BORCE RISTEVSKI FILE
Borce Ristevski will stand trial in the Supreme Court charged with murdering his wife Karen in the couple's Melbourne home.
Ristevski, 54, allegedly killed his dress shop-owner wife, 47, at their Avondale Heights home on June 29, 2016 before dumping her body in bushland.
After a high-profile committal hearing, magistrate Suzanne Cameron decided on Thursday there was enough evidence to send Ristevski to trial charged with murder.
"It would be open for a jury properly instructed to be satisfied that the accused caused the death of Karen Ristevski and at the time had a murderous intent," she told Melbourne Magistrates Court.
Ristevski appeared to show little emotion as the decision was made.
He formally pleaded not guilty to the murder charge after the decision and will stand trial in the Supreme Court.
When his wife vanished, Ristevski told police she had gone for a walk to clear her mind and never returned.
Ms Ristevski's skeletal remains were found eight months later in Macedon Regional Park by two horticulturalists who had noticed a strange smell.
An autopsy could not ascertain her cause of death.
Ristevski, who was a pallbearer at his wife's funeral, was charged with murder after an investigation that involved listening devices and CCTV footage analysis.
It's alleged he took Ms Ristevski's Mercedes-Benz roadster to dispose of the body in bushland, killing the signal of his and her mobile phones on the way.
He then allegedly dumped his wife's body between two logs and concealed it with branches before returning home.
Ristevski's lawyers had argued the murder charge should be abandoned and sought a committal on the lesser charge of manslaughter because no jury could find there was murderous intent.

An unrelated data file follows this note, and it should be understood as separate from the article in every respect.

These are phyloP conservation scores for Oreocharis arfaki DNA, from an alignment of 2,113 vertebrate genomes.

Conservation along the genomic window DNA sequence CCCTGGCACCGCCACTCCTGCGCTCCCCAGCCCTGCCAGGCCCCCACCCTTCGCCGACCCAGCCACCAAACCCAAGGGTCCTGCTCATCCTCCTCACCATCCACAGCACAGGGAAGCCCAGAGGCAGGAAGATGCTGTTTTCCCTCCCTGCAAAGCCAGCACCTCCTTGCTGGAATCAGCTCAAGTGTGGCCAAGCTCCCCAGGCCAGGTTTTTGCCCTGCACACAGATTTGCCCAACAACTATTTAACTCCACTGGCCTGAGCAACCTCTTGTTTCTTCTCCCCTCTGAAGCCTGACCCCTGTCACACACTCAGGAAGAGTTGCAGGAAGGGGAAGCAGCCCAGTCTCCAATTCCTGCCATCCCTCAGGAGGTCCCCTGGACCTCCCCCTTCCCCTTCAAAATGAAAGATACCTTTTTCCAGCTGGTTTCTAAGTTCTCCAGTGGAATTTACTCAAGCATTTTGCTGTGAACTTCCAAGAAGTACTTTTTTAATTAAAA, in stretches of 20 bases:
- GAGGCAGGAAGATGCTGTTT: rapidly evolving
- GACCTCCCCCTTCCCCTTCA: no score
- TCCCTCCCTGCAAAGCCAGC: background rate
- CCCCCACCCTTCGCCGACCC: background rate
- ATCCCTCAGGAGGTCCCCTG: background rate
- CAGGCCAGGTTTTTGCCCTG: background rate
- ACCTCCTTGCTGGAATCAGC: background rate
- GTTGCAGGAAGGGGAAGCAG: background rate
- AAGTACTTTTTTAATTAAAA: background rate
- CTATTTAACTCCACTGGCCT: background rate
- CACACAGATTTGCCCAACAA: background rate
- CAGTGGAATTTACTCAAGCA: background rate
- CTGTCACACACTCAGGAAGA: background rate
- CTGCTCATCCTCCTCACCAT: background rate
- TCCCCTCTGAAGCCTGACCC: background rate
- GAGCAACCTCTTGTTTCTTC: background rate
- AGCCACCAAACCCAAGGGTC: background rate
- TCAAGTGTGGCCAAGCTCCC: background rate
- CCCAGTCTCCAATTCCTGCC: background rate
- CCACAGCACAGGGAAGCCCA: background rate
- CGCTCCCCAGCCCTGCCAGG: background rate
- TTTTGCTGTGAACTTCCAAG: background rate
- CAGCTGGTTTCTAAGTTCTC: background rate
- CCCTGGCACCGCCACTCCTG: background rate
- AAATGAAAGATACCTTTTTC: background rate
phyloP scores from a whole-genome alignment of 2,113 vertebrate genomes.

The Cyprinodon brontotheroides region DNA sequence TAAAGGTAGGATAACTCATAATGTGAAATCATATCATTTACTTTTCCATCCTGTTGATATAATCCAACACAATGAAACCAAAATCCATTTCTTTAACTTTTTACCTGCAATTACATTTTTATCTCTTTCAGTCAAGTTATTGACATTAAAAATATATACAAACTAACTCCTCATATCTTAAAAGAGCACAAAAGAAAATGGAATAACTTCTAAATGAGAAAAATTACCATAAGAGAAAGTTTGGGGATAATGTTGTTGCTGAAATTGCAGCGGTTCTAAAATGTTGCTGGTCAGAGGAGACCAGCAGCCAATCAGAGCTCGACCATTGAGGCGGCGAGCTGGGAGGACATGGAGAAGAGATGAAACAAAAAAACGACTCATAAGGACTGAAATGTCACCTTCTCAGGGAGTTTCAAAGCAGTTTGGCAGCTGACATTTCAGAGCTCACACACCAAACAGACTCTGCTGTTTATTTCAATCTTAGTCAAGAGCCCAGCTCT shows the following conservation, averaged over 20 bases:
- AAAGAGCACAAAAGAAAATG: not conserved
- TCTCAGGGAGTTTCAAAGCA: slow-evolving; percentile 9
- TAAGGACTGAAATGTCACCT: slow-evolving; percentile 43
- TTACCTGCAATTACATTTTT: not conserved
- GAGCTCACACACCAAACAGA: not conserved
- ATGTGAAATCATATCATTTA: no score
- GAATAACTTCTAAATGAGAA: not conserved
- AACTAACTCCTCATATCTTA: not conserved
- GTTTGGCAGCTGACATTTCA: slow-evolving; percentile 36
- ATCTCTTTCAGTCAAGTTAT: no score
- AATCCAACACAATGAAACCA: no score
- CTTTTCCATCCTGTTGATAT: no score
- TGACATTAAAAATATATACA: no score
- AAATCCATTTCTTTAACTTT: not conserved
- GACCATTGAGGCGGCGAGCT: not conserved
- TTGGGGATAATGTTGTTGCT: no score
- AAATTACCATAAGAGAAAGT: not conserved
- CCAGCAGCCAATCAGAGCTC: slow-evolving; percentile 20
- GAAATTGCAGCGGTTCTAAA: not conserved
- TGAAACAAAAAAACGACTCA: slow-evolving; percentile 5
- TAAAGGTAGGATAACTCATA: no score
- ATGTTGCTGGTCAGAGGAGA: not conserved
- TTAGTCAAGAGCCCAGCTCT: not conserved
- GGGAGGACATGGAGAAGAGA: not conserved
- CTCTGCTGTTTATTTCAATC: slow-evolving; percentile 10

But prosecutors pushed hard for a murder trial, saying Ristevski's deceitful behaviours after the killing gave rise to the required intent.
They said the way he concealed the body and lied to family and police were not the actions of a man who accidentally killed his wife.
The magistrate said the evidence was largely "circumstantial" but taken at its highest the case was strong enough for a jury to be able to convict on murder.
"The prosecution rely on a significant number of actions, utterances and omissions by the accused," Ms Cameron said.
"These include amongst other things the concealment of her death, the disposal of her body, the deactivation of mobile phones."
Dozens of witnesses gave evidence during the committal hearing, including doctors, civilians, family members and a Mercedes-Benz expert.
In her emotional testimony, the couple's daughter Sarah Ristevski said her father was never aggressive towards her mother.
A local Mount Macedon woman said she saw a black Mercedes sports car "almost hesitate" at a quiet intersection not far from where Karen Ristevski's body was found.
The family's troubled financial situation was aired with details of Ms Ristevski's fashion store Bella Bleu being unable to cover its expenses.
The Ristevskis had allegedly argued over money before the killing.
Ristevski will face a directions hearing in the Supreme Court on August 6.